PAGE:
In the Genesis account, God commissioned humans to bear His Image. All humans, male and female, were made in the image of God (Genesis 1:27). They were to be His image bearers to the world around them. Essentially they were on His payroll and as His employees they were commissioned to show His love, justice, humility and mercy to all others on the planet. A king would be their commander-in-chief… the ultimate example of what the company stood for, and equally responsible for leading others in the path of God’s righteousness.

That’s a HUGE responsibility to take on! The first anointed king of the Hebrew people couldn’t cut it. Saul failed in his responsibility to be a chief image bearer. He disobeyed God; he tried to take matters into his own hands; he started to believe in his own power and put God second. He raised himself up, at the expense of others; and greed took over. 

For kings anointed by God, there was no room for self-indulgence, ego, greed, and pride. The power and wealth that comes with kingship was to be tempered with a great sense of humility and generosity. Those raised up in such privileged surroundings were meant to humble themselves and recognize that no matter the hardships they were facing, there were so many out there suffering under equal or greater weight and affliction.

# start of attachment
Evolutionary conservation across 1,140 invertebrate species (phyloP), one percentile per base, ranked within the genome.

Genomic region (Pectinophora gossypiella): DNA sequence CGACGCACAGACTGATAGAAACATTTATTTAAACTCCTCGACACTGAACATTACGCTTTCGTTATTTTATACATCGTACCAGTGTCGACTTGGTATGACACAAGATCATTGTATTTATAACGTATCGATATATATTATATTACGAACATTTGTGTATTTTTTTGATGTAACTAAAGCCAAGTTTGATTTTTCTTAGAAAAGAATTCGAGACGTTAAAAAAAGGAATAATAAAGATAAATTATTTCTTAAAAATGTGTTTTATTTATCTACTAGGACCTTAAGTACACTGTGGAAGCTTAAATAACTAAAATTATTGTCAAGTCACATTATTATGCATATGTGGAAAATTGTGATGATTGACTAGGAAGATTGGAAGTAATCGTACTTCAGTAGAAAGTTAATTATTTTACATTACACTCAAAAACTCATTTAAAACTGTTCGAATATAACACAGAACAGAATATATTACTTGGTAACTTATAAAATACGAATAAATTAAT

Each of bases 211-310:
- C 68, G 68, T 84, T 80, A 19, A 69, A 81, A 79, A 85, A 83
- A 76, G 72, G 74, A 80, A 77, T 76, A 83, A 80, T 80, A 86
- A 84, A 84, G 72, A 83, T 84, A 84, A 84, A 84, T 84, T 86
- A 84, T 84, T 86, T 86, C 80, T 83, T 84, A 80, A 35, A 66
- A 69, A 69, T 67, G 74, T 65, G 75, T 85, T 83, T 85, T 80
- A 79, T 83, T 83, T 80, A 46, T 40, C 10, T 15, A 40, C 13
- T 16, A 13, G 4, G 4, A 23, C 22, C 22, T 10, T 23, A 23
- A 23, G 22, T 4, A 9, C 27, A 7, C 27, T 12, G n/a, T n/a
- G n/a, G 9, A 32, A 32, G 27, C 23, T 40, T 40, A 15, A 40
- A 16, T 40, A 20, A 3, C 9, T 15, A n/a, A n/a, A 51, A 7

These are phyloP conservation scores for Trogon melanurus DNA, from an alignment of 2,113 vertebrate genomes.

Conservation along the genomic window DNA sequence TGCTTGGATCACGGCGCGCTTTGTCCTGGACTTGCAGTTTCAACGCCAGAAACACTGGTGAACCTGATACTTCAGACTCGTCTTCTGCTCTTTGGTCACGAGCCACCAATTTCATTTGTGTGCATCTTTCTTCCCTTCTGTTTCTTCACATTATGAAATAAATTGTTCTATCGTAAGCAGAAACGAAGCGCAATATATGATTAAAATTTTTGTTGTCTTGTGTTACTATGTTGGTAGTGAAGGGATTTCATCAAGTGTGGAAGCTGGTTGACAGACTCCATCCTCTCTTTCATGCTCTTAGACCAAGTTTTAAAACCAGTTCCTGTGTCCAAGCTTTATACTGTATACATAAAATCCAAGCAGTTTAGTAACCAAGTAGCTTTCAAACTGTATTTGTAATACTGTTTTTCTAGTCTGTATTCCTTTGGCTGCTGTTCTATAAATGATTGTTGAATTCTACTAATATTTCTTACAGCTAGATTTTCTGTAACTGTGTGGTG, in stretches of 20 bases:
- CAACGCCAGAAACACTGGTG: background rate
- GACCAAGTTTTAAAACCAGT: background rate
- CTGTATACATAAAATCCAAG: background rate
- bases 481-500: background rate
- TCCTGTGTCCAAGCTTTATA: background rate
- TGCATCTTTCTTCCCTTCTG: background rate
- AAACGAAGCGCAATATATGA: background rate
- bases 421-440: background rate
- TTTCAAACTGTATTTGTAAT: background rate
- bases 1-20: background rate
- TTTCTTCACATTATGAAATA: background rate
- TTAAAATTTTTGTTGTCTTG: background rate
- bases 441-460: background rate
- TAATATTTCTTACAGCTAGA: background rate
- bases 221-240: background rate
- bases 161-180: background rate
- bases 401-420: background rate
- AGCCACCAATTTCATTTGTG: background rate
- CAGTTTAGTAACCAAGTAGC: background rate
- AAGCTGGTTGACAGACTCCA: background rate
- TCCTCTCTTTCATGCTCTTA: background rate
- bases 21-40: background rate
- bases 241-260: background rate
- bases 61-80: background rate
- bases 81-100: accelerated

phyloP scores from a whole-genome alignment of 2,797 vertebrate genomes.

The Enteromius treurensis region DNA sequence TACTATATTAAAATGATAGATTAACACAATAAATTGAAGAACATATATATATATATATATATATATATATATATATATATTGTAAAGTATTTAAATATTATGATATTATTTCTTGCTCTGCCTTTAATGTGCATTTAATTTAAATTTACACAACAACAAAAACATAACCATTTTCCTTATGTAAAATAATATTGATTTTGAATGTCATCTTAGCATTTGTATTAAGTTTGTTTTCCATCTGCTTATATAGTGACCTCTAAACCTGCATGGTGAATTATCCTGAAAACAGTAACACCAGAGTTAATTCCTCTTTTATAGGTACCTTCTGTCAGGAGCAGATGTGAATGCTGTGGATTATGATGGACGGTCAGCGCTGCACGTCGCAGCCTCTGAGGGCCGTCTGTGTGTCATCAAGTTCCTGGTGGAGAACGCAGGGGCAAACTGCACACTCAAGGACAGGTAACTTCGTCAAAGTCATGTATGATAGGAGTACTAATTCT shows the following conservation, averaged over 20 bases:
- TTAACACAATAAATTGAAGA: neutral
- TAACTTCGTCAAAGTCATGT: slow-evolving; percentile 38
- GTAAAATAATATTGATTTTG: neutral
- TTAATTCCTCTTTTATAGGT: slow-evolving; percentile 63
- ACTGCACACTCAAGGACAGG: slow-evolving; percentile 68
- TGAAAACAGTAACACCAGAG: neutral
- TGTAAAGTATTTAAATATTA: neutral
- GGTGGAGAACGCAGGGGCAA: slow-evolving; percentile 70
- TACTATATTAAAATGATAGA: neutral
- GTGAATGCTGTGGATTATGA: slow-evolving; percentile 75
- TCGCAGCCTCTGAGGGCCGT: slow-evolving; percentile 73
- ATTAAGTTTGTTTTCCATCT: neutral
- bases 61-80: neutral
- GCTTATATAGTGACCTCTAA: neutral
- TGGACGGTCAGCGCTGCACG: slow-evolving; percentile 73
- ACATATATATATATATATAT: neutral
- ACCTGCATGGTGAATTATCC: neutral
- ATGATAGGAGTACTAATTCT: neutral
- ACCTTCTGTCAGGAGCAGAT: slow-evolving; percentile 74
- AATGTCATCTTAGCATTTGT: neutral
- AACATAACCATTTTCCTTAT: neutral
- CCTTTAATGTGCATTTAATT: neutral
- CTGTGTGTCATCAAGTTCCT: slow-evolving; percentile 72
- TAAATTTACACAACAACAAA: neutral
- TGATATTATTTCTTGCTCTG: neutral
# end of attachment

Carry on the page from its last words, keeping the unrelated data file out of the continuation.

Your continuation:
Now not all those born into the royal family have understood this lesson. That is why today the king’s youngest son is no longer part of the “working royalty”… because he has missed the point. Royal life isn’t about ego and what you think you’re owed, it’s about servitude. And that’s what the working royals represent.  

If the Coronation service is to teach us anything, it is that kingship is meant to serve people and not be served by them. A king is to be a reflection of YHWH and Yeshua (Jesus) in kindness, mercy, justice and love. He is to be an image bearer of the true King of the Universe, and that means being self-sacrificing, helping others, using the power given to them to raise others up out of their suffering at the expense of their own comfort.